That the following paper: -
Disarmament and Nuclear Tests - Statement by the Minister for External Affairs, dated 5th April, 1962- be printed.
.- The debate on this subject originated some time ago from a statement delivered by the Minister for External Affairs (Sir Garfield Barwick) in another place, and by Senator Spooner, in this place, outlining the efforts that had been made up to that time by the Western world to enter into an agreement, first to ban nuclear testing and, if that were agreed to, then to enter upon nuclear disarmament. After what the world went through between 1914 and 1918, and between 1939 and 1945, we realize that a third war would be more devastating than ever before in history, and taking into consideration the people with whom we are dealing, it is vital that we make every attempt to enter into an agreement providing for adequate means of inspection and control of nuclear testing and nuclear armaments. Failing such an agreement, the Western world is faced with two alternatives. The first is to run the risk of nuclear war and proceed with nuclear testing and the perfecting of its nuclear armaments. In other words, it must keep pace with Soviet Russia, and I agree entirely with the action taken by the United States of America, because I believe that country had no alternative. The second is to disarm unilaterally, or unilaterally cease testing nuclear armaments. This, of course, could mean that we would not be keeping our nuclear armaments up to the standard of those of the Soviet Union, and if that alternative were adopted we would certainly invite world domination by the Communists. Surely no one. not even Professor Bertrand Russell, is so naive as to believe that the Soviet Union would not take advantage of theopportunity to achieve world domination by the Communists if the Western world were to curtail the testing and perfection of nuclear arms. The Western world is fully aliveto the fact that if Soviet Russia achieved superiority in nuclear armaments it would follow the pattern adopted by all oligarchic governments which have attained superiority in any direction.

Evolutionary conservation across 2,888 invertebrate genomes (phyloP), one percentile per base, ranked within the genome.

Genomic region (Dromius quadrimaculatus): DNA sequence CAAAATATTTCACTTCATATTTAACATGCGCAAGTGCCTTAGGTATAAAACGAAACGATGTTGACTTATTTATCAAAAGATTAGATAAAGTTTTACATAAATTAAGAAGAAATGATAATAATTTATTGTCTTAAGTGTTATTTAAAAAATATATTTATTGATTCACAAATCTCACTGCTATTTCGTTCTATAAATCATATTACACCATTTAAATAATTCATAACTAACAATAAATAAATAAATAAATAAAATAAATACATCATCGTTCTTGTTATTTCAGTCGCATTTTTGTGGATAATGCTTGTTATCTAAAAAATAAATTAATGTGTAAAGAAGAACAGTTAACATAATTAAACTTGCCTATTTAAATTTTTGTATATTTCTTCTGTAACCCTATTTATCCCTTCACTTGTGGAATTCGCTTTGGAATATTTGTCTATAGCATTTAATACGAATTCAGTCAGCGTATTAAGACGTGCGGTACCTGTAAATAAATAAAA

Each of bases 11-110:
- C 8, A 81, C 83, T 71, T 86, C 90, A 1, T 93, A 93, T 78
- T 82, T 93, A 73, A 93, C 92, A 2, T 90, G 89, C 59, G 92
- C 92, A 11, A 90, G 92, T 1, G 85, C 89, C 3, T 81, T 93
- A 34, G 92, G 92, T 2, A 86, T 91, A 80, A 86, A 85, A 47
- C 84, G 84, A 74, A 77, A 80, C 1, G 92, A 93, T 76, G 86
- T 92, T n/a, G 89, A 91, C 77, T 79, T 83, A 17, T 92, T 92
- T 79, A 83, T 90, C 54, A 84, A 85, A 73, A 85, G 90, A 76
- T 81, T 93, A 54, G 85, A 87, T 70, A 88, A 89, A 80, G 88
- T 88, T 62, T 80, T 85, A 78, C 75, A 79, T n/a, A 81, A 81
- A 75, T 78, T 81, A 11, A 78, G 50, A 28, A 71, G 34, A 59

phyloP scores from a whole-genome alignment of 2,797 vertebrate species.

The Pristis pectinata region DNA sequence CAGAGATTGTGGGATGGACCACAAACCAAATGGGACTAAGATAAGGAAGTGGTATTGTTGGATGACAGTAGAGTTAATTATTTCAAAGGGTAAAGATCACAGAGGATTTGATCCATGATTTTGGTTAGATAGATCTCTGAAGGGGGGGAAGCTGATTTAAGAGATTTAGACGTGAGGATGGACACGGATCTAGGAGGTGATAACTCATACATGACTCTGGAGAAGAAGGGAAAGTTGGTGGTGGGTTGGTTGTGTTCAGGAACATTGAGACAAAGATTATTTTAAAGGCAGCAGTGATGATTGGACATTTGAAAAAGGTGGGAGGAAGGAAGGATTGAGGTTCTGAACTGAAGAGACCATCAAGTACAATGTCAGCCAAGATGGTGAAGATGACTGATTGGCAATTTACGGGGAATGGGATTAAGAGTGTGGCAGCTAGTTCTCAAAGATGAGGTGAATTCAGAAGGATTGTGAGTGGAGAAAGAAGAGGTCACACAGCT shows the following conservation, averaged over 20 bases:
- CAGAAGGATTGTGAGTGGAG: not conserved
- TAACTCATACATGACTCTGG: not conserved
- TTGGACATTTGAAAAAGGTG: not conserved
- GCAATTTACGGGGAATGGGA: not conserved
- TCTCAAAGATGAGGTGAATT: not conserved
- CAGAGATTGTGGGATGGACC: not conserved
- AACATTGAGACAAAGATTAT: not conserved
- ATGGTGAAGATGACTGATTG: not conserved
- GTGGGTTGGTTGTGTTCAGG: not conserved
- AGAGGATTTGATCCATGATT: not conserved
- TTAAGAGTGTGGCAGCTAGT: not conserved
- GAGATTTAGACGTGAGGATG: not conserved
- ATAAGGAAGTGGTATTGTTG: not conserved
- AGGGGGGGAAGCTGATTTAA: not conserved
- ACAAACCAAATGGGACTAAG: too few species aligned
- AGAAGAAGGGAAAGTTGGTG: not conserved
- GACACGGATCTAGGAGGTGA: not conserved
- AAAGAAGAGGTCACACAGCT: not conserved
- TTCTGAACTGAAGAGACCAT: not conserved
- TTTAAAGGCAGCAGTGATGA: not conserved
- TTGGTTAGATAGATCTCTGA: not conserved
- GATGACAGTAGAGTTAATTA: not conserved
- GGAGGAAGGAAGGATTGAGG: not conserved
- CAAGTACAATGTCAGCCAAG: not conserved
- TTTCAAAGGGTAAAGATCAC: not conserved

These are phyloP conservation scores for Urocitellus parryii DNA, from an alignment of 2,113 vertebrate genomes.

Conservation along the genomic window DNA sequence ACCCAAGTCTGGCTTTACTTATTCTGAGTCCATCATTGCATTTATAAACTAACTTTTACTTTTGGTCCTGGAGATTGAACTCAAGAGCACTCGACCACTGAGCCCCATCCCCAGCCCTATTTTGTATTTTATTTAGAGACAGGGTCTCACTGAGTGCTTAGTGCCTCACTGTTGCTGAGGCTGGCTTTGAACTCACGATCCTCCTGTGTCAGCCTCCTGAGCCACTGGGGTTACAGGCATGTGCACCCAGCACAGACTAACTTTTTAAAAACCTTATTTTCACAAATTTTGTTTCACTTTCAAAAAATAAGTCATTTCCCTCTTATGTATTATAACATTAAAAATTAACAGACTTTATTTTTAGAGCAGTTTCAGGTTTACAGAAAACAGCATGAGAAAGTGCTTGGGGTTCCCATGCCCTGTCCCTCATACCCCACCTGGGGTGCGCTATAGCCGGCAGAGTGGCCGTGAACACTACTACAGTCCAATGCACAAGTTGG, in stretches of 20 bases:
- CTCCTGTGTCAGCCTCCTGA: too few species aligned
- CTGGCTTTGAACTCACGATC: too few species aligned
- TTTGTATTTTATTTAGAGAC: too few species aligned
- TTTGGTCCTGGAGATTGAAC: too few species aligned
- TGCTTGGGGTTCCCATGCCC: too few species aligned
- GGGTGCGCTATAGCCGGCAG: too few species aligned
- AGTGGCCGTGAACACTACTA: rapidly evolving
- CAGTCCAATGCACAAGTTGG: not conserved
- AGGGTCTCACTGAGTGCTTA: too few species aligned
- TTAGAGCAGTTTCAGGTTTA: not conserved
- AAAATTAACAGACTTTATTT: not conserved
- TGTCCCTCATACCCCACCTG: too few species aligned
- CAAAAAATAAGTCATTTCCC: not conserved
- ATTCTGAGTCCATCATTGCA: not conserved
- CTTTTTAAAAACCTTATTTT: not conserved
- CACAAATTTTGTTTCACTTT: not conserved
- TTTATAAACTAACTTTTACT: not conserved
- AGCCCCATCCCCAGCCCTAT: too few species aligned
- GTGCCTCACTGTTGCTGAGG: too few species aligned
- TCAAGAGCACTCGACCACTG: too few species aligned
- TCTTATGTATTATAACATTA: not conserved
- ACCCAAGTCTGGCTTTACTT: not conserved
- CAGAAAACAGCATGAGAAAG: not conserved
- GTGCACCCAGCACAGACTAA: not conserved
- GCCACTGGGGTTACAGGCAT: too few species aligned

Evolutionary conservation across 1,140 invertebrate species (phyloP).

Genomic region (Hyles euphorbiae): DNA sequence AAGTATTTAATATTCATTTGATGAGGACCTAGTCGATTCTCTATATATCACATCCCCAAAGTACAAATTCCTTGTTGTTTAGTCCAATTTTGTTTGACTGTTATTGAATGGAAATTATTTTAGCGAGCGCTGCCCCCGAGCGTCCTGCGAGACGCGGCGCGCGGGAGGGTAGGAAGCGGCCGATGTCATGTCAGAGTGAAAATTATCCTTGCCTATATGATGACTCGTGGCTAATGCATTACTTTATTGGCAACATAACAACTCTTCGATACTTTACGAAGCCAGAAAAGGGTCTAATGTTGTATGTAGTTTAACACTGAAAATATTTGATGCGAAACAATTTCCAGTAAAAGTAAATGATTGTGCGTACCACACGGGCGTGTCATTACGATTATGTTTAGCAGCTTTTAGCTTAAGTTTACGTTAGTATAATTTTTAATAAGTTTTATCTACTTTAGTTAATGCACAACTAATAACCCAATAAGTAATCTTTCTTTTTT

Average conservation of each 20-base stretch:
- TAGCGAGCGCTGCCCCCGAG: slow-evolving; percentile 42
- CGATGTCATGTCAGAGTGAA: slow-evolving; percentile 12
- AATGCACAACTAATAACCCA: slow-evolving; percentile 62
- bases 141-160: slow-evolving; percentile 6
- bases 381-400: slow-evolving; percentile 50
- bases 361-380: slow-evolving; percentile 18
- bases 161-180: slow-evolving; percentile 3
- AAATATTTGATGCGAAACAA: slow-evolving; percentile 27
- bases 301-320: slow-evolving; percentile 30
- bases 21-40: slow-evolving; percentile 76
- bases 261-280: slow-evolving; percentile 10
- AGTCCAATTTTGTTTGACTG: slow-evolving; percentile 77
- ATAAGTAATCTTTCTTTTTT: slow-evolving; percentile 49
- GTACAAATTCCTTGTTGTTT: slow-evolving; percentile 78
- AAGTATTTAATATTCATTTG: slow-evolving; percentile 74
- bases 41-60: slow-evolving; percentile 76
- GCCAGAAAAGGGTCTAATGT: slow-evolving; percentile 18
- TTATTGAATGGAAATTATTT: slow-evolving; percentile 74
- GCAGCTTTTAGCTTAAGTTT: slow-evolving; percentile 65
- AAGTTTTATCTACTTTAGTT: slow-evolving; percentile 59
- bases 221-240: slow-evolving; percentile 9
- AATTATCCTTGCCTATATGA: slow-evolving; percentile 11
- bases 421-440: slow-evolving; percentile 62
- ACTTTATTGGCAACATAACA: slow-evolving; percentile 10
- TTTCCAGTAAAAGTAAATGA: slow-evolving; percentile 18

During the debate in this chamber a few weeks ago, the Australian Labour Party proposed that the provisions relating to the Antarctic be extended to apply to the whole of the southern hemisphere. In my view, Senator Gorton dealt most effectively with that proposal.I feel certain now that, after hearing the criticism levelled at that suggestion by some honorable senators on this side, the Australian Labour Party must be feeling very sorry for ever having submitted it. Senator Gorton referred to the fact that the Antarctic region is uninhabited and said that it was basically unsound to compare that region with the heavily populated regions in the southern hemisphere. He went on to refer to the absurd position that would be created in Africa with a nuclearfree zone south of the equator and north of the equator a zone in which people could make atomic armaments, go in for nuclear testing and do whatever they liked. The same position would exist in South America.